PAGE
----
Sunday 1st of October was a black Sunday for Kembong. As usual I went to open the church doors for Mass early in the morning inviting the armed forces by that simple act to patrol the church premises with their guns. But when I went over to ask them whether we could say a simple Sunday Mass their answer was a thundering ‘NO’. We went ahead regardless and celebrated Mass in the church behind closed doors. The tiny contingent of Mill Hill members present in Kembong were the only ones to attend. After all by virtue of their missionary oath they had already signaled their readiness to put their lives on the line should it come to that.
The same Sunday evening I got on the phone to the senior divisional officer to ask him further precisions about the content of the governor’s decree and how long this might last. His answer was: “Father, this is a security issue”. By this he meant me to understand that the current situation was a security issue and not a religious one.
Then he proceded to explain to me: “Father, you may be surprised to hear this, but our forces of law and order were attacked by hooligans in some parts of Mamfe”. To my question regarding the duration of the operation he responded: “ Until there is peace and quiet.” When I inquired further about the ban on all public religious worship, I was told: “Father, it is a security issue.”
The situation continued unchanged on Monday and Tuesday. Thinking that the state of emergency was over, I sent one of the Christians who was staying in the parish house to go and ring the bell so that we could have Mass. This prompted about six security personnel to enter the compound, but thank God they took no action and waited until we finished the Mass. Only then did they come to tell me that no Mass should be celebrated henceforth because the governor had said so. Acting like robots they gave us no breathing space.
Since Saturday 30th September till yesterday the situation has not improved. In fact it was made worse on Sunday the 8th October 2017 when four armed men approached me from the side door of the church while I was celebrating the Holy Eucharist and asked me to leave the altar and come to meet them outside. Since this occurred during the liturgy of the word, I sent one of our students on the Missionary Experience Program (MEP) from Nairobi to go and meet them as I continued with the Mass and he was instructed to come and order me to stop the Mass and send the congregation away. Most of us braved the situation, stayed calm and continued with Mass. I thank God for the strength and courage he gave us to participate fully and actively and to finish the celebration of the Holy Eucharist. My overwhelming fear was that the children and other fearful people in the congregation would run out of the church in a panic possibly causing a stampede as some children had already started running around in the church terrified. But fortunately some courageous adults managed to keep them under control.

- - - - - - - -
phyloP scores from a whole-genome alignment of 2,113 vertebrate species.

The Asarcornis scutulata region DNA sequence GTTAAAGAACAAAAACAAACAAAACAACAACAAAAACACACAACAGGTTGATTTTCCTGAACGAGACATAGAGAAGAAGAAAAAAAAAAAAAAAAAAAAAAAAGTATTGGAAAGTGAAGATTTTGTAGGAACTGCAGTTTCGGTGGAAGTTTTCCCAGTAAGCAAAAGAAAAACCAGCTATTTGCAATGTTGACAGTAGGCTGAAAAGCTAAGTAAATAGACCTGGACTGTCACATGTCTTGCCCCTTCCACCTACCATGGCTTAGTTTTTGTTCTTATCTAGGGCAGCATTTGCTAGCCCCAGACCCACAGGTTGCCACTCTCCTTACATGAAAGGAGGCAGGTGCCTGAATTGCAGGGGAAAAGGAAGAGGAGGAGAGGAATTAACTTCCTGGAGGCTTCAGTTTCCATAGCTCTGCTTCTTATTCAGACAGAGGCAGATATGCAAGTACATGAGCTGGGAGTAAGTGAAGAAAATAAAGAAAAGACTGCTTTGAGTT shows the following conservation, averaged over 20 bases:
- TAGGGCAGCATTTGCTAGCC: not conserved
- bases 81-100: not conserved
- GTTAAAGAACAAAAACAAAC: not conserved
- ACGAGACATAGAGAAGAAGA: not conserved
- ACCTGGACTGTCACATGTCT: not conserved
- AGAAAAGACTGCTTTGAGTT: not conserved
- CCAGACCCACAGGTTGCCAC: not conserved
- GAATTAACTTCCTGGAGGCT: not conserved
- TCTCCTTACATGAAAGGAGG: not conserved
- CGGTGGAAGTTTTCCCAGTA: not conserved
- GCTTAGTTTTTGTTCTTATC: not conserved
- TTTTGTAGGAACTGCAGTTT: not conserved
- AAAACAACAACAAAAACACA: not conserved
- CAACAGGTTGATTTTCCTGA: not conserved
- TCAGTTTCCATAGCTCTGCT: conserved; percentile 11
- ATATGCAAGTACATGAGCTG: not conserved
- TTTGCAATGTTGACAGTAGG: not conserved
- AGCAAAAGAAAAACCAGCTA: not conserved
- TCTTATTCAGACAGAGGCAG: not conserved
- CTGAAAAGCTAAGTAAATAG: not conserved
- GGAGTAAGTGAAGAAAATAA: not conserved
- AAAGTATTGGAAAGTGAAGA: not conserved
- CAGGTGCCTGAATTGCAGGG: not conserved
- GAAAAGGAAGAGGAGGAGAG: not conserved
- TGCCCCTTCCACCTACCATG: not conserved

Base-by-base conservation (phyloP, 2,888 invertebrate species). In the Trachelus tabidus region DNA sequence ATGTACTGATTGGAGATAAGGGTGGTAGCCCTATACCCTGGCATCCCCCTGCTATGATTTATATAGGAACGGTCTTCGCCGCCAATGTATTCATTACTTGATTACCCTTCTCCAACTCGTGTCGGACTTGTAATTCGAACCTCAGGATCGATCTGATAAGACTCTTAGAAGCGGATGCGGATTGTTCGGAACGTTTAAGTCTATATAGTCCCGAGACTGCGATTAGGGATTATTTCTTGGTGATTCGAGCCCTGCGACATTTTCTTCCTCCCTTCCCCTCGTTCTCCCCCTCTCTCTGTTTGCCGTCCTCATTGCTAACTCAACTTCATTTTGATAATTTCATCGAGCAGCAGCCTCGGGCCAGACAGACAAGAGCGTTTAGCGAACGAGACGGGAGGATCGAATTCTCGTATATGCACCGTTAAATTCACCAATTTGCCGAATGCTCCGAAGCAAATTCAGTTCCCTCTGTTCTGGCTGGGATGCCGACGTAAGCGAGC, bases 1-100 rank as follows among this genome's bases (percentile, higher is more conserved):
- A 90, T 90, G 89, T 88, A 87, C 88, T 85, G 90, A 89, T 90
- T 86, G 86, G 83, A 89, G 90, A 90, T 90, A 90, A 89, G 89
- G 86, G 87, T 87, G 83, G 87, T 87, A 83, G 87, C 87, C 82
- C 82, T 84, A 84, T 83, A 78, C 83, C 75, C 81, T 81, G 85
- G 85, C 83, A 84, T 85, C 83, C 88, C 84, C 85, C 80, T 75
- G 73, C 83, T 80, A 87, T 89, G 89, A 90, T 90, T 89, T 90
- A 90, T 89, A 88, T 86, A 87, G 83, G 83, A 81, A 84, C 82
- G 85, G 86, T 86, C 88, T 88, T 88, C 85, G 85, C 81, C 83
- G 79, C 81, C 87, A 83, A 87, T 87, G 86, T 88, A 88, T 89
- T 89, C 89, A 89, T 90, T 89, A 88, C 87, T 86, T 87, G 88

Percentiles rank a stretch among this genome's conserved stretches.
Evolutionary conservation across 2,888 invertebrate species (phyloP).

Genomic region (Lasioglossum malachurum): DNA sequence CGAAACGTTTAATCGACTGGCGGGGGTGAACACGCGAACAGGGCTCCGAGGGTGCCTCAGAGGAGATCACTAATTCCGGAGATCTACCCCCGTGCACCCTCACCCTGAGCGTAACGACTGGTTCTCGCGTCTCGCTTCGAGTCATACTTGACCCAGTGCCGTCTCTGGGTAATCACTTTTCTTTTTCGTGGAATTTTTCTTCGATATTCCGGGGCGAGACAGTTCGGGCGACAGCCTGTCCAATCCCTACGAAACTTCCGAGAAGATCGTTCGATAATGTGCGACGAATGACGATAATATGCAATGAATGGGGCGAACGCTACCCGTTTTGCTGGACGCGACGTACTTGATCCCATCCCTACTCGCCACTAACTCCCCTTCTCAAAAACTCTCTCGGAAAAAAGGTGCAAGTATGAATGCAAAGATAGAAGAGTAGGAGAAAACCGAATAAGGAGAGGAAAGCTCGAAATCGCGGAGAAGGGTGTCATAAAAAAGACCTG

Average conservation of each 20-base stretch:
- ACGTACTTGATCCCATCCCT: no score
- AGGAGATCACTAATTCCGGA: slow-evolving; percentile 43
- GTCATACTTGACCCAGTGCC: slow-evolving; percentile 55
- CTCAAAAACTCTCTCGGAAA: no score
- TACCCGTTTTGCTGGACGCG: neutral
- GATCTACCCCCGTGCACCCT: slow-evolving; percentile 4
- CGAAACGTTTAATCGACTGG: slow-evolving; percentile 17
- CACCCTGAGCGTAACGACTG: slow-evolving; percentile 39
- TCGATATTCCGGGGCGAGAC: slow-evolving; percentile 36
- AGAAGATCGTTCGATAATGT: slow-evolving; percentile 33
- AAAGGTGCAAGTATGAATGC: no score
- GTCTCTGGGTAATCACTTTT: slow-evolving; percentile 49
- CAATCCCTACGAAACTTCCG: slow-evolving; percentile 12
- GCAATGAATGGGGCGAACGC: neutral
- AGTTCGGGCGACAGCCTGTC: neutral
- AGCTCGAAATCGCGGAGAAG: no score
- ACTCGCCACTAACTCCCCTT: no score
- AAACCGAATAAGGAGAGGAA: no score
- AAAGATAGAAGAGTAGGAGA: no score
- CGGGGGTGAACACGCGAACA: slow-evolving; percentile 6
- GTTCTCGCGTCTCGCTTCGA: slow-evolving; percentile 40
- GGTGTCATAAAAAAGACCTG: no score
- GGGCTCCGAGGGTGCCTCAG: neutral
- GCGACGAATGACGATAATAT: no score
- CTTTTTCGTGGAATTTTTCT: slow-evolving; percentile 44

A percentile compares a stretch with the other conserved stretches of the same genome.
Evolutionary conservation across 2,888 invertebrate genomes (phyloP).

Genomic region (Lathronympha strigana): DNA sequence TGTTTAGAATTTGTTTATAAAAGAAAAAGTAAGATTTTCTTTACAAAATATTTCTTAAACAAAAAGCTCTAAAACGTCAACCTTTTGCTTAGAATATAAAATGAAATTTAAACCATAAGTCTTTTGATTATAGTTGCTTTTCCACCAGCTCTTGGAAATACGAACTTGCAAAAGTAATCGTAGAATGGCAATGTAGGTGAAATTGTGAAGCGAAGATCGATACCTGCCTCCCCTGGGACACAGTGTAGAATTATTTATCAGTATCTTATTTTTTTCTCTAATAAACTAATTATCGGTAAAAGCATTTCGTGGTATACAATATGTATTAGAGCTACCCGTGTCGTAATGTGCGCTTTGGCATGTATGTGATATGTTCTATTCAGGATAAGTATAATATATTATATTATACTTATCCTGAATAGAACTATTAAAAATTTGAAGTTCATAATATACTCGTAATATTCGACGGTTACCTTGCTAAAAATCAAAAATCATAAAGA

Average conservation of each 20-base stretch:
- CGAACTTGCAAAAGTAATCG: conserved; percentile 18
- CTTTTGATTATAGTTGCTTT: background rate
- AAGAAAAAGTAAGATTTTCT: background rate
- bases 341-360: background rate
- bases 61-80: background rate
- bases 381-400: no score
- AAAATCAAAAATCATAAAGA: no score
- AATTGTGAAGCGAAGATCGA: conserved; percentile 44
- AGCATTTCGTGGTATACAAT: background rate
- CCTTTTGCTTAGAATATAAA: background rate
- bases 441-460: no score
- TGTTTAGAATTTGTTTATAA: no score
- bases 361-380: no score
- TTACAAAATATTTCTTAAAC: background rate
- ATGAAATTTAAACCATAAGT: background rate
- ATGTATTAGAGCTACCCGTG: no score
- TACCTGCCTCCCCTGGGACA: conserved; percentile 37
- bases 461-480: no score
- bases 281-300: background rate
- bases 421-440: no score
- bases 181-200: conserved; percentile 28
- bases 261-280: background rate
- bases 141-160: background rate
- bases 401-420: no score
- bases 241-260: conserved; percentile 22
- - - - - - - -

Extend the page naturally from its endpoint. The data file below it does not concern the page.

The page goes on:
Although a tenuous calm has returned to Kembong and surrounding places for now and life is timidly returning to normal, many young men and women are still in bush. Some families are still in hiding in nearby villages and I still host a couple of people in the parish house at night due to the fear of arbitrary arrest by the armed forces. The village is still tense, and our role in the parish for now is to try to restore confidence and assurance to those still in the bush or internally displaced. The next task is to begin to build peace between the forces of law and order and the people by reaching out to both groups in the village. As the youths shall slowly be returning home we shall try our best to detraumatize them.
Fr Tiberius Vuni mhm
Video showing Tiberius Vuni mhm with parishioners at Fonfuka parish: